“Many believe that cooking healthy recipes is expensive and time consuming and I want to change that. With a few tweaks to what you store and use in your kitchen, you too can live a healthier more balanced life.”

But you don’t have to have food intolerances to benefit from his recipes.

“I enjoy experimenting with different foods and flavours – most of my recipes are quite seasonal but I always test a recipe at least three to five times. I want people to know that they can trust me.”

(I’ve tried both his Peanut Butter Granola and his Spinach and Chickpea Curry (I added chicken to mine) and they are now firm favourites. Try his recipes here and see for yourself).


Extremely simple and delicious gluten free, vegan and refined sugar free granola that you can easily make at home with a few quick steps.

This granola is one for the nut butter fans out there… It’s crunchy, so easy to make and can be used in lots of different ways.

And of course if you don’t like or have an allergy to peanut butter this recipe works with any nut butter you choose!

It only uses these 7 ingredients that you will most likely already have in your kitchen at home.


2 cups gluten free oats 200g

1 cup almonds 150g

1 cup pecans 150g

1 cup ground almonds 100g

4 tbsp coconut oil melted

6 tbsp maple syrup

4 tbsp peanut butter

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Pre-heat your oven to 160C

In a large mixing bowl add all the ingredients and mix well

Line a baking tray with baking paper and add the granola, making sure to evenly spread it across the tray so that it cooks evenly

Place in the oven at 160C for 25 minutes (or until lightly golden brown)

Remove from the oven and either eat warm or allow to cool


This will last in a sealed container for a while so make a big batch


A really simple and tasty curry that can be made in one pot in just 10 minutes!

This is the perfect dish for when you don’t have much time and fancy something comforting. You will definitely be surprised how much flavour this packs in from cooking for such little time.

The best part about this 10 minute curry apart from the fact it is so quick to make is that this is so inexpensive too, only costing roughly £1 per portion.

The more you make this curry the quicker you will become. I think it can be made in under 10 minutes quite easily once you have made it a couple times.

Just make sure you make extras as this can be kept in the fridge in an airtight container for up to 2 days or it can be frozen so you have a healthy meal another time.

2 tbsp olive oil or coconut oil

3 garlic cloves crushed

1 red onion roughly diced

1 tsp paprika

1/2 tsp cayenne pepper

1/2 tsp ground coriander

Pinch of chilli flakes

2 tbsp tomato puree

2 cans chickpeas 400g x2

200 ml veg stock

1 can coconut milk

1/2 cup ground almonds 60g

200 g spinach


Heat a large pot on a medium heat with olive oil/coconut oil and crushed garlic

Meanwhile roughly dice the red onion and add to the pot to cook down for a minute

Add all the spices and tomato puree and stir

Now add the chickpeas, coconut milk, veg stock and cook on a medium/high heat for 5 minutes making sure to stir

Add the ground almonds and stir. Allow to cook down for a further 2-3 minutes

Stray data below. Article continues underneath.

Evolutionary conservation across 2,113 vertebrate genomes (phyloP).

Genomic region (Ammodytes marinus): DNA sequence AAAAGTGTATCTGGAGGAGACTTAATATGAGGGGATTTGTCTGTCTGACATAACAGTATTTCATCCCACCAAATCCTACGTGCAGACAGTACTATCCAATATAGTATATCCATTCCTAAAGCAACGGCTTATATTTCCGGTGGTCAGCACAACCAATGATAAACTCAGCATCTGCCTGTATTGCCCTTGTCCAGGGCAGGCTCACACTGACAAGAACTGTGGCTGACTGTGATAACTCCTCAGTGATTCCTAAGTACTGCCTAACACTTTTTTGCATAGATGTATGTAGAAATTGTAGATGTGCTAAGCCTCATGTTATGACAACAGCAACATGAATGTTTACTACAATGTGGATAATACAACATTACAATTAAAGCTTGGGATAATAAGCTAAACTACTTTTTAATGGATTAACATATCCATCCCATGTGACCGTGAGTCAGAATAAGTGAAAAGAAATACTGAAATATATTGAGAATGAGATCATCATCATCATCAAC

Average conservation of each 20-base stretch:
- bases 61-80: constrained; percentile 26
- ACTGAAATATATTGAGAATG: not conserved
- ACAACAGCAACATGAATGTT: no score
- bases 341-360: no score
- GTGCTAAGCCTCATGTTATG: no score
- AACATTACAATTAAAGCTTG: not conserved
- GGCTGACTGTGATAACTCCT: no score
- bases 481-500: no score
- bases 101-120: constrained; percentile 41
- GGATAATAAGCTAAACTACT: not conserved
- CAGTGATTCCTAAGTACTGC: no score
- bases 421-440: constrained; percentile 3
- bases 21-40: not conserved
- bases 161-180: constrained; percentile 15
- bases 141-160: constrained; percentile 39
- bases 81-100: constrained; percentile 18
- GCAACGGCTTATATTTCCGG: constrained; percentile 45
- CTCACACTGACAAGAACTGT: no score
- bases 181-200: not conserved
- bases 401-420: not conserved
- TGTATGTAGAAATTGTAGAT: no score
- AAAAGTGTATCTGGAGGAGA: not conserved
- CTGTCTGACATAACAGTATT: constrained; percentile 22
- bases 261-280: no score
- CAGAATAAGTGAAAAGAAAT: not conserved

Finally take off the heat and stir through the spinach until wilted


Serve with a side of brown rice or quinoa.


Bounty Bars were always one of my favourite ever chocolate bars when growing up, although it has been roughly 8 years now since I have had one. I am sure it was as favourite for many of you also!

It is one of my dads favourite chocolate bars and as it is his birthday in just 3 days I fancied trying to make my own for him.

These mini bounty bars are gluten free, vegan and refined sugar free with only 5 easily sourced ingredients compared to the 12 in the original bar.

They are so simple yet great fun to make so if you have kids then get them to make them, they will absolutely love it!

They will easily last in the fridge for a few days if you haven’t eaten them all by then.


Portion: 8 bars

1/2 cup desiccated coconut (50g)

1/2 cup coconut flour (50g)

3 tbsp maple syrup

2 tbsp coconut oil, melted

Ingredients for the chocolate:

4 tbsp cacao powder (25g)

3 tbsp coconut oil, melted

2 tbsp maple syrup


Add the desiccated coconut and coconut flour into a large mixing bowl and hand whisk, making sure there are no lumps

Now add the maple syrup and melted coconut oil and mix well

In your hands, form bar shapes with the mix (this doesn’t need to be perfect, I prefer mine more rustic with random shapes)

Now place onto a plate and put them into the fridge for 10-15 mins to harden

When there is 5 minutes left on the timer, add the melted coconut oil and maple syrup over a bain-marie and stir

Now add the cacao powder and mix in well making sure there are no lumps

Remove the coconut bars from the fridge and simply dunk into the chocolate mixture, making sure to cover evenly

Place the bars onto a cooling rack or baking paper and place back into the fridge for 1 hour to harden (you can add to the freezer if you want to speed up the process)

Just before serving I like to drizzle the leftover chocolate mixture over the top along with some desiccated coconut.

  • For more recipe ideas, visit or follow him on Instagram

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Avoid “push up bras” for healthy living, expert warns women

Avoid “push up bras” for healthy living, expert warns women

Abubakar, an Assistant Director, Nursing Services, Abubakar Tafawa Balewa Teaching Hospital, Bauchi, gave the advice while speaking with the News Agency of Nigeria (NAN) on Friday.